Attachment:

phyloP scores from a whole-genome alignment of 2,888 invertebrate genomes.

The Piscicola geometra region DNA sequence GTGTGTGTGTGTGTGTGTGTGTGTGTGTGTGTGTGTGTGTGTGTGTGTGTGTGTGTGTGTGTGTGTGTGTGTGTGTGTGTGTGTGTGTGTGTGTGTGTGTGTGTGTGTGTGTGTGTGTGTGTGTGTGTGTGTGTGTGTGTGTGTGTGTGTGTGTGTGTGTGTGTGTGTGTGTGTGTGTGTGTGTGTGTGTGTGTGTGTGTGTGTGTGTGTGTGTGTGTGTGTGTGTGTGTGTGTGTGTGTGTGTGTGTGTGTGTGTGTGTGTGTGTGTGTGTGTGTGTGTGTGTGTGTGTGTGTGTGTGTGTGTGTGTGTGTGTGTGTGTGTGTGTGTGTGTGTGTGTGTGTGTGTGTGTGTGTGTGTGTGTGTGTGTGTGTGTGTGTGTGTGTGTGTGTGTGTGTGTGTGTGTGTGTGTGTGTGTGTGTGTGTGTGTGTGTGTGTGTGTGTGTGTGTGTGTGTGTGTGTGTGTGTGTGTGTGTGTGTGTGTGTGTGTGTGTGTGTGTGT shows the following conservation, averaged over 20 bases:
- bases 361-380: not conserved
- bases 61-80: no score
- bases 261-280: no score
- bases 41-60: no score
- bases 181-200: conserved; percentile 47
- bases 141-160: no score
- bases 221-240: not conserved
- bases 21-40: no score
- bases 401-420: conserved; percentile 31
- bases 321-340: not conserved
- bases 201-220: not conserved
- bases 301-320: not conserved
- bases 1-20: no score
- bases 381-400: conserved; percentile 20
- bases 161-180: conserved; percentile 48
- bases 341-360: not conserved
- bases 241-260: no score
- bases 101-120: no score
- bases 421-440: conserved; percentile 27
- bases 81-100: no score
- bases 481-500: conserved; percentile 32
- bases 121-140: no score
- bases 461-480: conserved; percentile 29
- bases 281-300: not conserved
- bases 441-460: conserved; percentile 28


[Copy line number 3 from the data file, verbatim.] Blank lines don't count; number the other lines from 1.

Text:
- bases 361-380: not conserved